Group Details Private
Forum wide moderators
Fri Nov 27, 12:45 PM - 1:45 PM GMT +8
Track 6: Lessons Learnt From the Past
Breakout Session 6: International and higher education has come under pressure in the past from barriers such as pandemics, government policy and changing student behaviours. What has happened previously can provide a path for the future and become a roadmap for other barriers. How did higher education providers, organizations and countries overcome past problems? What can be learnt from those experiences and be applied today? Are there key differences that should be noted?
Mr. Alex Chisholm
Head of Analytics
QS Quacquarelli Symonds
Dr. Sajjad Pouromid
IIGE, Kansai University
Dr. Sintho Wahyuning Ardie
Deputy Director for International Program Services
Prof. Makoto Nagasawa
Thu Nov 26, 1:45 PM - 2:45 PM GMT +8
Track 4 – Conscious Campus
Breakout Session 4: Higher education is making a significant contribution to climate change through areas such as carbon emissions. What should a university do to mitigate its impact on the climate? What is the best practice in creating a zero-emissions campus? How do universities engage external partners to execute initiatives such as repurposing buildings increasing energy efficiency? Should student mobility be restricted or changed in a way to reduce its environmental footprint (eg increasing internationalization at home, reducing travel distance)?
Prof. Keiko Ikeda
Professor, Division of International Affairs
Dr. Tosh Yamamoto
Prof. Mohd Azraai Kassim
UiTM SHAH ALAM
Prof. Hsiao-Wei Yuan
Vice President for International Affairs
National Taiwan University
Prof. Yong Zubairi
Director, International Relations Office
University of Malaya
Global Learning: Is It About Unity or Diversity?
May 17, 2020
When you think of global learning, which word comes to mind: unity or diversity?
I recently posed this question to faculty during the introductory session of a global learning course design workshop. It was a synchronous online session, so I used Zoom’s polling function, and then each of the 12 participants explained the reasons behind their answers.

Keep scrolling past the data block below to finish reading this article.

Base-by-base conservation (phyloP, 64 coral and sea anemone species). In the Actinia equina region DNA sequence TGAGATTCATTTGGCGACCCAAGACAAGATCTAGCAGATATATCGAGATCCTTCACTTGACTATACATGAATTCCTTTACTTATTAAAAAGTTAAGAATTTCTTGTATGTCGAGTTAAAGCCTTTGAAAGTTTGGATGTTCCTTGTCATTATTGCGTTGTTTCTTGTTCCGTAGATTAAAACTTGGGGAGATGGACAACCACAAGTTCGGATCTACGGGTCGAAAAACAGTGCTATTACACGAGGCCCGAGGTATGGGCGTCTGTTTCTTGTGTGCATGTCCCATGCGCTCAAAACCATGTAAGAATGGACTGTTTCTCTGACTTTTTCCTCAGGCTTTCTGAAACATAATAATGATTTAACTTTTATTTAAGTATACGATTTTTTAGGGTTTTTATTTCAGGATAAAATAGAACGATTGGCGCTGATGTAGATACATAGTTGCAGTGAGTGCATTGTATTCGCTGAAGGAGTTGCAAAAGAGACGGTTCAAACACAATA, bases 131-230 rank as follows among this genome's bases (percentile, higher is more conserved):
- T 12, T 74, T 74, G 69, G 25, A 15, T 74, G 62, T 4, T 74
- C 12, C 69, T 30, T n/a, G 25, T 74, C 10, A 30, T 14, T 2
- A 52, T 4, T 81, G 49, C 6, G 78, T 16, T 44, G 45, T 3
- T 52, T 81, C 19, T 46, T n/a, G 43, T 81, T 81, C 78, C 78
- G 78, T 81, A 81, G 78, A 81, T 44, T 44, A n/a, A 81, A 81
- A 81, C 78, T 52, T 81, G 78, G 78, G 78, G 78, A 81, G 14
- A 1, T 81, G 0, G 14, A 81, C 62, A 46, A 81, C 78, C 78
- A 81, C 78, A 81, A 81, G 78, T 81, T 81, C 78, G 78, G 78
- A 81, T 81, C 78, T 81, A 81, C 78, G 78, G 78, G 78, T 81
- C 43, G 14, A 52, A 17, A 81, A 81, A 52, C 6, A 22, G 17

Some faculty talked about global learning as a means of understanding diverse cultures, interpretations, and beliefs. Others spoke of exploring common problems or looking for common qualities binding people to each other and their environment. One professor was attracted to global learning as a way to increase diversity—she wanted to get each student individually to think about our common world in multiple ways. Another wanted students to identify diversity within groups of people or places they previously perceived as unified or homogeneous.
As the discussion progressed, I could see facial expressions changing—the cogs were turning in people’s minds as they listened to each other. Soon responses sounded like this: “Well, at first I was going to say that global learning was more about X, but now I’m thinking it’s more about Y…” Although 2/3 of the participants initially thought global learning was more about diversity, you could see the tide shift toward the concept of unity, and then back and forth multiple times.
By the end of the discussion, one thing was clear to everyone present: there is no clear answer to the question of whether global learning is more about unity or diversity.
The concepts of diversity and unity, difference and sameness, the many and the one, all underlie the process of global learning. Global learning is about analyzing and addressing complex problems that cannot be understood, much less solved, by any single person, group, country, approach, perspective, discipline or sector alone. It involves connecting different perspectives on the causes and effects of these problems (Landorf, Doscher, & Hardrick, 2018)
The concepts of unity and diversity can serve as an organizing principle for your global learning course if you set them in dialogue with one another.
Let’s take a look at a concrete example. The TED Talks below demonstrate what it’s like to view the world through the prisms of unity or diversity. You might use these talks to help students distinguish between these two perspectives, compare and contrast their underlying values and applied merits, and hold them both in mind simultaneously.
First, diversity. In her TED Talk, “The Dangers of a Single Story,” Nigerian novelist Chimamanda Adichie cautions against the stereotypes and misunderstandings that result from only hearing one narrative about another person or country. After recounting a series of anecdotes in which others questioned her authenticity as an African, Adichie concludes that, “Stories matter. Many stories matter…when we reject the single story, when we realize that there is never a single story about any place, we regain a kind of paradise.”